• @Pyrephox said in Emotional bleed:

    @L-B-Heuschkel To some extent, there are several different issues:

    People who use "have some ooc/ic separation" to be dicks in a way that would STILL BE A DICK even if we were sitting around playing cards or a board game. Like, rubbing someone's face in a loss, targeting another player to ruin their experience, mocking how someone plays - being upset about these things says nothing about one's ic/ooc separation, and trying to hide behind "oh, you just don't have good boundaries" is dumb. Bad sportsmanship is the center of it.

    People who use "everyone gets attached to characters" to be dicks in a way that is manipulative and creepy, and yeah, would still be a dick if you were playing, idk, Warhammer tabletop or something, and decided that your faction was objectively the best and threw temper tantrums whenever you lost. They use their "attachment" to demand, overtly or covertly, that the game and other players conform to that attachment - I think my character is awesome, so I demand that you treat him/her like they're awesome, or my heart will break and it's all your fault.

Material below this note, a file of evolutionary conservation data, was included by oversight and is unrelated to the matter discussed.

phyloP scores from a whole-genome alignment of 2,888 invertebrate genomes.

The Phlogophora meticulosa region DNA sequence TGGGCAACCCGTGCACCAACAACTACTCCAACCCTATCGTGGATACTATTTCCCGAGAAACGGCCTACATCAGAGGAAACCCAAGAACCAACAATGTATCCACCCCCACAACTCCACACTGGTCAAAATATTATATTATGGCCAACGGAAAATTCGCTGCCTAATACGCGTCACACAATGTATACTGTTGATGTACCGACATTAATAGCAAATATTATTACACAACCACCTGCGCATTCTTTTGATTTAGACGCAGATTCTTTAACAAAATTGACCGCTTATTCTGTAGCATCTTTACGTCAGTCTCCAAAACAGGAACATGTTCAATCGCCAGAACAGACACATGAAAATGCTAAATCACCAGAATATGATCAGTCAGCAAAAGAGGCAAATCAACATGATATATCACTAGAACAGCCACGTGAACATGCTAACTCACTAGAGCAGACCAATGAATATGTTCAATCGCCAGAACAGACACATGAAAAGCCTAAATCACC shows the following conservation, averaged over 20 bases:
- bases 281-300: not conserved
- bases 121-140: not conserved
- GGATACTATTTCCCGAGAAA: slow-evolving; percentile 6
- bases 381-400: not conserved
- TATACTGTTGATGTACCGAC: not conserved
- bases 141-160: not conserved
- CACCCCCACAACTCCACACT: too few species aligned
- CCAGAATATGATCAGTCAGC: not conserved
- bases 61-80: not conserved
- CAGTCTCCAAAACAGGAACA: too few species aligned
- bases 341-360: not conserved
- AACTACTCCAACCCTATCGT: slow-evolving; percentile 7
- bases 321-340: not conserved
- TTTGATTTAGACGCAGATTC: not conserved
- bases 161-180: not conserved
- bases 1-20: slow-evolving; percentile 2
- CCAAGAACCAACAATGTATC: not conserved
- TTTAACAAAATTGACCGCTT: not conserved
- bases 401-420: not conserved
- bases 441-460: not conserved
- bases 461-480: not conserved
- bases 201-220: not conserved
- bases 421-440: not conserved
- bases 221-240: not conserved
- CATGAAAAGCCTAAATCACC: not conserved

I'm someone that tried to maintain a pure separation between IC/OOC, so I'll chime in here.

    As someone who has been threatened, threatened with self-harm, yelled at by players for their emotional/marital health, had to wriggle out of uncomfortable RL attachment issues, been told "I love you" out of nowhere, been the target of trying to breach RL separation with promise of sexual favors, repeatedly dumped into situations that were I need you to do this for my RL needs, etc etc etc....

    I came to the belief that at all times the best policy was to make it clear the following:

    • This is a character, like a character in a book, that I am writing
    • I am not the character. I will make decisions based on what I suspect the character's focal point is.
    • YES there may be some thoughts and/or language ICly that derives from my own style of speaking and/or thinking, but that's not because the character is an extension of myself, but because from a writing perspective it just kind of happened that way. I am not my character. If anything this happens as a failure to find the PC's "voice".